Administration wrong on oil and natural gas tax provisions

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Despite the common misuse of terms like “subsidies” and “giveaways,” America’s oil and natural gas producers do not receive a single dollar in government subsidies. In fact, tax deductions provided to America’s  independent oil and natural gas producers are no different than those provided to farmers for fertilizer, to technology companies for research and development, and to manufacturers for steel and pipe. Even bakeries have deductible costs. Their supplies—sugar, flour, eggs—are all tax deductible raw materials, along with ovens and spoons, and expenses attributed to storage and labor costs.  This makes sense because these are all upfront costs with no guaranteed return on investment – and without these tax deductions, no business could ever open its doors.
 
Repealing these historic business deductions aims at the heart of independent oil and natural gas producers who drill 95 percent of the nation’s wells. But drilling a well does not guarantee production. It does not guarantee revenue or resource. These tax provisions allow America’s independent producers to continue investment and exploration, with all the inherent uncertainly that comes from drilling unsuccessful dry holes, which provide no return on investment.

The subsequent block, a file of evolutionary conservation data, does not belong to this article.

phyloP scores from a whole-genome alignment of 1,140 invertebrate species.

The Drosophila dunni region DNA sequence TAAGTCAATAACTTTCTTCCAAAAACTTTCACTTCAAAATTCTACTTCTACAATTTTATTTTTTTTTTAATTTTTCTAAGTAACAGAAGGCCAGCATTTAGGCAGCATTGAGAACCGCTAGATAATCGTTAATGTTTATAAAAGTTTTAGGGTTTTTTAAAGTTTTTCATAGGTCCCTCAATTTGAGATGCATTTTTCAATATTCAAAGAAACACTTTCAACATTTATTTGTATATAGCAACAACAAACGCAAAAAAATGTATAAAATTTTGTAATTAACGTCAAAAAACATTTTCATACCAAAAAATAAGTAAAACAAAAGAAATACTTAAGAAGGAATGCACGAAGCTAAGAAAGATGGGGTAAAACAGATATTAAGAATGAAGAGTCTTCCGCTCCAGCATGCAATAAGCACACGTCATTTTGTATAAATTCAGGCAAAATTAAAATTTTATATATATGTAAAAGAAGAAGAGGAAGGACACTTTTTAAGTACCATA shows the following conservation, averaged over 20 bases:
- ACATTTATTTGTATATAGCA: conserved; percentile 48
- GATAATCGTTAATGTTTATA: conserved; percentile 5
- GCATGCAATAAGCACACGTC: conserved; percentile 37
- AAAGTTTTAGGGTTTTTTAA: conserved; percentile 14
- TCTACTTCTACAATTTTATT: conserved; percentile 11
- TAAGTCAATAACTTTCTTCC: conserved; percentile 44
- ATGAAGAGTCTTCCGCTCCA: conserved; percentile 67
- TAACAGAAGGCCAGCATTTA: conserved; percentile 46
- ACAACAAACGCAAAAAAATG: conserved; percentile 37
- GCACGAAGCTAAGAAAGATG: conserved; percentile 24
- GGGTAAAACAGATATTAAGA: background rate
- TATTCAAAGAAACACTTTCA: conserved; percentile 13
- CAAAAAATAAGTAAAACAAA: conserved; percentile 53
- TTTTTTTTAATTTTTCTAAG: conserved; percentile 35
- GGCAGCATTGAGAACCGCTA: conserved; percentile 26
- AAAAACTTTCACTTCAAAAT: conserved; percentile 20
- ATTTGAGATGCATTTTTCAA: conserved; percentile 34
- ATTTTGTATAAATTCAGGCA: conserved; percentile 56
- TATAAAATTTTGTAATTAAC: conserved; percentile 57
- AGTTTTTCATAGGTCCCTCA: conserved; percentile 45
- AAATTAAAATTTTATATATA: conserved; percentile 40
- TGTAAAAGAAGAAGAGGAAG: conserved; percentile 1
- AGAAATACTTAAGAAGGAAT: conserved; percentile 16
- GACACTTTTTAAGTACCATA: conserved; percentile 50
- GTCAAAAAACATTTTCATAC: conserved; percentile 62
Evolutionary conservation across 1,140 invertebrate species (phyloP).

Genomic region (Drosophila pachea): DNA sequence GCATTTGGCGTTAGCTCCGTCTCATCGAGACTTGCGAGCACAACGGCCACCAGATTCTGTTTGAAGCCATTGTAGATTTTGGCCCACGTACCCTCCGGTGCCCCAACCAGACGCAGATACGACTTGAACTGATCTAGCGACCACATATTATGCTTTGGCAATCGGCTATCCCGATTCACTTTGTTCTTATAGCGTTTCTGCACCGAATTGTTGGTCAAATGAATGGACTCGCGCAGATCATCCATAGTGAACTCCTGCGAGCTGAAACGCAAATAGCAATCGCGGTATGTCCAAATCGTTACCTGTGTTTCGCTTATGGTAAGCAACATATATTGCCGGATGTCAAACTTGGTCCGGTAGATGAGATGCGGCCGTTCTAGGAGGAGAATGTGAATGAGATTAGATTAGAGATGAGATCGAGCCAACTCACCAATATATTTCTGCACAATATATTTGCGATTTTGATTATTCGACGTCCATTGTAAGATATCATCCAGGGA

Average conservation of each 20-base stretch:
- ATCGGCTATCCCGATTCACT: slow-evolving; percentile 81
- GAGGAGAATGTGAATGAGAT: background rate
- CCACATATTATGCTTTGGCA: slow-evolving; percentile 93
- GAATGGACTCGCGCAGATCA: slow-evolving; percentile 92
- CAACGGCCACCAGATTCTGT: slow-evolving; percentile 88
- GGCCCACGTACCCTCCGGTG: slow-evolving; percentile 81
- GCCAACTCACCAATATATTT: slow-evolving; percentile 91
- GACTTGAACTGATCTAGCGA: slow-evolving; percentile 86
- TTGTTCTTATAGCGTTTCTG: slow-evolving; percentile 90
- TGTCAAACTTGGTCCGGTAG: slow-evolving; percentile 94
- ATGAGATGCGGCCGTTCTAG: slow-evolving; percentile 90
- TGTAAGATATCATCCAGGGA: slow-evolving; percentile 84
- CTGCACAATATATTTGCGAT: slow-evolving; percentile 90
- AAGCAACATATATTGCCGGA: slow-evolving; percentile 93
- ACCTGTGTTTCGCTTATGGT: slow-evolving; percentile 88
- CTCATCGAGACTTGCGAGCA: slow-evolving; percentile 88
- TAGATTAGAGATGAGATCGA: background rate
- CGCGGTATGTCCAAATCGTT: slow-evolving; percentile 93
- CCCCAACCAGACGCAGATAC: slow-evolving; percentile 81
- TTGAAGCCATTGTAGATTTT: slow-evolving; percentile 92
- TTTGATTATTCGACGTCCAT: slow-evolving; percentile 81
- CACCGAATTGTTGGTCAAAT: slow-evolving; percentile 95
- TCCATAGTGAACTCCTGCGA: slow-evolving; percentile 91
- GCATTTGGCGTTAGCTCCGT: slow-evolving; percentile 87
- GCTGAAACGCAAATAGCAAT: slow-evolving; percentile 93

One of the most commonly discussed tax provisions is a deduction known as intangible drilling costs (IDCs). Since 1913, this has been an important element of the American tax code, attracting capital and enabling investment in exploration and development of the nation’s energy resources. IDCs include the costs that are necessary for the drilling and preparation of America’s oil and natural gas wells, the expenses for labor and services related to drilling a well that carry no salvage value whether the well is productive or dry. Dismantling this long-proven and successful structure will strip away 25 percent of capital available to independent producers for exploration and production – crippling their ability to continue with these incredibly capital intensive activities.
 
The United States is experiencing expanding production levels, the majority driven by independent producers’ investment in shale development across the U.S. Just within the last few weeks, newspaper accounts have highlighted the billions of dollars in royalties from expanded American production that are transforming lives of landowners across the nation. Ending these historic tax provisions will mean that many independents may find themselves without the capital needed to continue current drilling budgets, which will threaten the growth of American energy production, billions in federal and state revenues, and thousands of good-paying American jobs. The country needs policies that will grow the economy and create federal revenue, not threaten jobs and American energy production.
 
Russell is the president and CEO of the Independent Petroleum Association of America (IPAA) based in Washington, DC.